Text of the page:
Research Digest

Excerpted from Capital Ideas 

People Feel Closer to the Future than the Past

carusoWhen a police car is approaching, its siren sounds higher-pitched than it does when the car is moving away. This is the well-known Doppler effect, and Eugene M. Caruso, associate professor of behavioral science, says that something similar is happening as we leave the past and approach the future: upcoming events tend to feel closer than those that happened in the past.

Caruso - with Leaf Van Boven of the University of Colorado Boulder, and Mark Chin and Andrew Ward, both of Swarthmore College - conducted a number of studies in which participants were asked to think about a future or past date and to relay how close they felt this date was from the present. The paper with their conclusions, "The Temporal Doppler Effect: When the Future Feels Closer than the Past," was published in the April 2013 issue of Psychological Science.

A month or a year in the future felt nearer than a month or a year in the past, participants said. Similarly, when participants were asked to think about a specific event, such as Valentine's Day, those who took the survey a week before February 14 were more likely to report that it felt just around the corner, while those who took the survey a week after felt that Valentine's Day had come and gone a long time ago.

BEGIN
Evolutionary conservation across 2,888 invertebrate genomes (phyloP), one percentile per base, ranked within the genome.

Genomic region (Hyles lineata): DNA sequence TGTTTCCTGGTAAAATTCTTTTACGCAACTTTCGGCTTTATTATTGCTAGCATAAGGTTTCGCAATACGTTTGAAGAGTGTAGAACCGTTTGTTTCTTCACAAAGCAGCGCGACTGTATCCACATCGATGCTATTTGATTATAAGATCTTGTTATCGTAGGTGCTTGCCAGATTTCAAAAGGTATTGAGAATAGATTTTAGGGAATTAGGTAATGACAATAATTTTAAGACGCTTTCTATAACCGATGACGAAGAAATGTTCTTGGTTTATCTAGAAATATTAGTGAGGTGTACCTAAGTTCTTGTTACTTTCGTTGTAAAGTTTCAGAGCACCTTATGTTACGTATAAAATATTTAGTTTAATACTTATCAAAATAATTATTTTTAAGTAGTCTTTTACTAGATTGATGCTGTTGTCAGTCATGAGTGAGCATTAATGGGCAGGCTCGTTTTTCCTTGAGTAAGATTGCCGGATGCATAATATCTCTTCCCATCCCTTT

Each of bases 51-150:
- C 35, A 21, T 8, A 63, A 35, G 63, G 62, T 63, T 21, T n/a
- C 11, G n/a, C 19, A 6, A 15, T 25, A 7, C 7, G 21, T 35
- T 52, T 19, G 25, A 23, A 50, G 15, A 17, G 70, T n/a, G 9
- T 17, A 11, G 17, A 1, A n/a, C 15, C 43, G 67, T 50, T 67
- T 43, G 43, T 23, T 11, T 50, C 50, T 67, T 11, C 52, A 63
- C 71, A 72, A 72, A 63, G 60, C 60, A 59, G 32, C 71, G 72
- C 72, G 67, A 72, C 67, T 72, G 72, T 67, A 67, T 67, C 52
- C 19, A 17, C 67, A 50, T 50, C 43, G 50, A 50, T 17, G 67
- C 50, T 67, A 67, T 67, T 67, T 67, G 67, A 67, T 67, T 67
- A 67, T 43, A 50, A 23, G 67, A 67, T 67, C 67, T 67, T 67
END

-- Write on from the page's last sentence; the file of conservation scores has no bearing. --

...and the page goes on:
Would it be possible to reverse the temporal version of the Doppler effect? The researchers also investigate this question and conclude it is possible. However, they say that people's perception of the future as near at hand relative to the past may be a good thing: thinking about the future makes people better prepared for what lies ahead. - Vanessa Sumo

Photo by Dustin Whitehead

Last Updated 2/21/14